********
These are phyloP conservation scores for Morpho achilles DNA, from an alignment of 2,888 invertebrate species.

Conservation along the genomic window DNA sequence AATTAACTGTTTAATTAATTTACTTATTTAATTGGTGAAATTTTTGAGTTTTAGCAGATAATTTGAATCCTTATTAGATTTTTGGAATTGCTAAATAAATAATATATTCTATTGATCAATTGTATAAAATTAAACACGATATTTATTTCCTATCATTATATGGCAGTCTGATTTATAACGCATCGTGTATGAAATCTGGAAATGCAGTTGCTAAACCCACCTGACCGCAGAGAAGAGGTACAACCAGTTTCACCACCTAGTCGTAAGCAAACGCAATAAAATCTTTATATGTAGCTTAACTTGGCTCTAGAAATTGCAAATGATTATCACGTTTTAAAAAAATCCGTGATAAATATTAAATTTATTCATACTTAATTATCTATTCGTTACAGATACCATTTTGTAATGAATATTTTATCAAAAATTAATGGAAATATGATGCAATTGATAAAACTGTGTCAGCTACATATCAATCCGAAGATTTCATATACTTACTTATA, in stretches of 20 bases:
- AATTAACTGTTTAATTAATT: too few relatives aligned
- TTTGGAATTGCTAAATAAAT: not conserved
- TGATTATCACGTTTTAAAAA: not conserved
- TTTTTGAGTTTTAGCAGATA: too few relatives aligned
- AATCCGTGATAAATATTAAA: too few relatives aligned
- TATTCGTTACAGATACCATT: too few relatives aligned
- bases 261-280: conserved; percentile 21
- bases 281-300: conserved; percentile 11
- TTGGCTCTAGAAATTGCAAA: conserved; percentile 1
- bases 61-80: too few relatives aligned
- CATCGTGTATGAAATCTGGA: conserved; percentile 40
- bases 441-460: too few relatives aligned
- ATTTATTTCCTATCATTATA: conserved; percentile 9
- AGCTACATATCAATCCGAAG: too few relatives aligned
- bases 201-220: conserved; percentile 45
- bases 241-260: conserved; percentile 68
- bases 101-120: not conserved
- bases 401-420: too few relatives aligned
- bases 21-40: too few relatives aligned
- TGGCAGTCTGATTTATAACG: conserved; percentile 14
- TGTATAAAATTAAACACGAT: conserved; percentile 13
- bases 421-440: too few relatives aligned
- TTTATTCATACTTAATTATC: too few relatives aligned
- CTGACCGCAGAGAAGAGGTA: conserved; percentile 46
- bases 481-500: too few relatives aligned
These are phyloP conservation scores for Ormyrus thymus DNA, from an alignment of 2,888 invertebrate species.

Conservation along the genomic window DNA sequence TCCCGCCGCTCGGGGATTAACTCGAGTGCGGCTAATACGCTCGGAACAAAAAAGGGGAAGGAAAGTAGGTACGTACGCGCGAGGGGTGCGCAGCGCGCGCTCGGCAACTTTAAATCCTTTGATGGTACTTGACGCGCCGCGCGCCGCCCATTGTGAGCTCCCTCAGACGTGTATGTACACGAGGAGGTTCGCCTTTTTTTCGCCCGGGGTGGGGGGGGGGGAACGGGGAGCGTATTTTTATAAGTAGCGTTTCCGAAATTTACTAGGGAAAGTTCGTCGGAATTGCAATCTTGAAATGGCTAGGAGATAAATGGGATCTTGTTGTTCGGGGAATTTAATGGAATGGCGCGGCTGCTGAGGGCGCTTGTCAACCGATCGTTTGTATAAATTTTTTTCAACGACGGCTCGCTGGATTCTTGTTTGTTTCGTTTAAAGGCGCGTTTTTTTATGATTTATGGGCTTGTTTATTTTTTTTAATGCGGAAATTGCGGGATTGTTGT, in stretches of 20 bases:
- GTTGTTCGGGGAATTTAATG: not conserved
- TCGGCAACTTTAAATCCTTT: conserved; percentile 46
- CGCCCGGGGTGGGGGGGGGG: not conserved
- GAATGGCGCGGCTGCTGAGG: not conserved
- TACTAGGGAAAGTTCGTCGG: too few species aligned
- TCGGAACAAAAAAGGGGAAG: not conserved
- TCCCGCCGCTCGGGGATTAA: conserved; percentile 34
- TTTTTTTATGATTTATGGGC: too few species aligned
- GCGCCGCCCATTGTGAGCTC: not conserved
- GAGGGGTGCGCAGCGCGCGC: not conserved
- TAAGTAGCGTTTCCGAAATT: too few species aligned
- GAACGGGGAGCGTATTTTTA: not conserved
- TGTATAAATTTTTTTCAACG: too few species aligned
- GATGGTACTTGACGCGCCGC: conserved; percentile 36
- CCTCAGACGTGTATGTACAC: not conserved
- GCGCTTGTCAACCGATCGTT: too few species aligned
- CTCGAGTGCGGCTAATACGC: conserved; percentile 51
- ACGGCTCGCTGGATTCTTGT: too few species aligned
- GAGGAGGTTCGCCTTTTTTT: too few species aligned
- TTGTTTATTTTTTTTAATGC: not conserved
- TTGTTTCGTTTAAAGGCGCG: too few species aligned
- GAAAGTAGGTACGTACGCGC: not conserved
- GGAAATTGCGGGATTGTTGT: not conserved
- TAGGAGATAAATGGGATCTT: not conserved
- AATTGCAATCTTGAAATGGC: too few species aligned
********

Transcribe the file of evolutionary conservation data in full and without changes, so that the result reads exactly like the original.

These are phyloP conservation scores for Morpho achilles DNA, from an alignment of 2,888 invertebrate species.

Conservation along the genomic window DNA sequence AATTAACTGTTTAATTAATTTACTTATTTAATTGGTGAAATTTTTGAGTTTTAGCAGATAATTTGAATCCTTATTAGATTTTTGGAATTGCTAAATAAATAATATATTCTATTGATCAATTGTATAAAATTAAACACGATATTTATTTCCTATCATTATATGGCAGTCTGATTTATAACGCATCGTGTATGAAATCTGGAAATGCAGTTGCTAAACCCACCTGACCGCAGAGAAGAGGTACAACCAGTTTCACCACCTAGTCGTAAGCAAACGCAATAAAATCTTTATATGTAGCTTAACTTGGCTCTAGAAATTGCAAATGATTATCACGTTTTAAAAAAATCCGTGATAAATATTAAATTTATTCATACTTAATTATCTATTCGTTACAGATACCATTTTGTAATGAATATTTTATCAAAAATTAATGGAAATATGATGCAATTGATAAAACTGTGTCAGCTACATATCAATCCGAAGATTTCATATACTTACTTATA, in stretches of 20 bases:
- AATTAACTGTTTAATTAATT: too few relatives aligned
- TTTGGAATTGCTAAATAAAT: not conserved
- TGATTATCACGTTTTAAAAA: not conserved
- TTTTTGAGTTTTAGCAGATA: too few relatives aligned
- AATCCGTGATAAATATTAAA: too few relatives aligned
- TATTCGTTACAGATACCATT: too few relatives aligned
- bases 261-280: conserved; percentile 21
- bases 281-300: conserved; percentile 11
- TTGGCTCTAGAAATTGCAAA: conserved; percentile 1
- bases 61-80: too few relatives aligned
- CATCGTGTATGAAATCTGGA: conserved; percentile 40
- bases 441-460: too few relatives aligned
- ATTTATTTCCTATCATTATA: conserved; percentile 9
- AGCTACATATCAATCCGAAG: too few relatives aligned
- bases 201-220: conserved; percentile 45
- bases 241-260: conserved; percentile 68
- bases 101-120: not conserved
- bases 401-420: too few relatives aligned
- bases 21-40: too few relatives aligned
- TGGCAGTCTGATTTATAACG: conserved; percentile 14
- TGTATAAAATTAAACACGAT: conserved; percentile 13
- bases 421-440: too few relatives aligned
- TTTATTCATACTTAATTATC: too few relatives aligned
- CTGACCGCAGAGAAGAGGTA: conserved; percentile 46
- bases 481-500: too few relatives aligned
These are phyloP conservation scores for Ormyrus thymus DNA, from an alignment of 2,888 invertebrate species.

Conservation along the genomic window DNA sequence TCCCGCCGCTCGGGGATTAACTCGAGTGCGGCTAATACGCTCGGAACAAAAAAGGGGAAGGAAAGTAGGTACGTACGCGCGAGGGGTGCGCAGCGCGCGCTCGGCAACTTTAAATCCTTTGATGGTACTTGACGCGCCGCGCGCCGCCCATTGTGAGCTCCCTCAGACGTGTATGTACACGAGGAGGTTCGCCTTTTTTTCGCCCGGGGTGGGGGGGGGGGAACGGGGAGCGTATTTTTATAAGTAGCGTTTCCGAAATTTACTAGGGAAAGTTCGTCGGAATTGCAATCTTGAAATGGCTAGGAGATAAATGGGATCTTGTTGTTCGGGGAATTTAATGGAATGGCGCGGCTGCTGAGGGCGCTTGTCAACCGATCGTTTGTATAAATTTTTTTCAACGACGGCTCGCTGGATTCTTGTTTGTTTCGTTTAAAGGCGCGTTTTTTTATGATTTATGGGCTTGTTTATTTTTTTTAATGCGGAAATTGCGGGATTGTTGT, in stretches of 20 bases:
- GTTGTTCGGGGAATTTAATG: not conserved
- TCGGCAACTTTAAATCCTTT: conserved; percentile 46
- CGCCCGGGGTGGGGGGGGGG: not conserved
- GAATGGCGCGGCTGCTGAGG: not conserved
- TACTAGGGAAAGTTCGTCGG: too few species aligned
- TCGGAACAAAAAAGGGGAAG: not conserved
- TCCCGCCGCTCGGGGATTAA: conserved; percentile 34
- TTTTTTTATGATTTATGGGC: too few species aligned
- GCGCCGCCCATTGTGAGCTC: not conserved
- GAGGGGTGCGCAGCGCGCGC: not conserved
- TAAGTAGCGTTTCCGAAATT: too few species aligned
- GAACGGGGAGCGTATTTTTA: not conserved
- TGTATAAATTTTTTTCAACG: too few species aligned
- GATGGTACTTGACGCGCCGC: conserved; percentile 36
- CCTCAGACGTGTATGTACAC: not conserved
- GCGCTTGTCAACCGATCGTT: too few species aligned
- CTCGAGTGCGGCTAATACGC: conserved; percentile 51
- ACGGCTCGCTGGATTCTTGT: too few species aligned
- GAGGAGGTTCGCCTTTTTTT: too few species aligned
- TTGTTTATTTTTTTTAATGC: not conserved
- TTGTTTCGTTTAAAGGCGCG: too few species aligned
- GAAAGTAGGTACGTACGCGC: not conserved
- GGAAATTGCGGGATTGTTGT: not conserved
- TAGGAGATAAATGGGATCTT: not conserved
- AATTGCAATCTTGAAATGGC: too few species aligned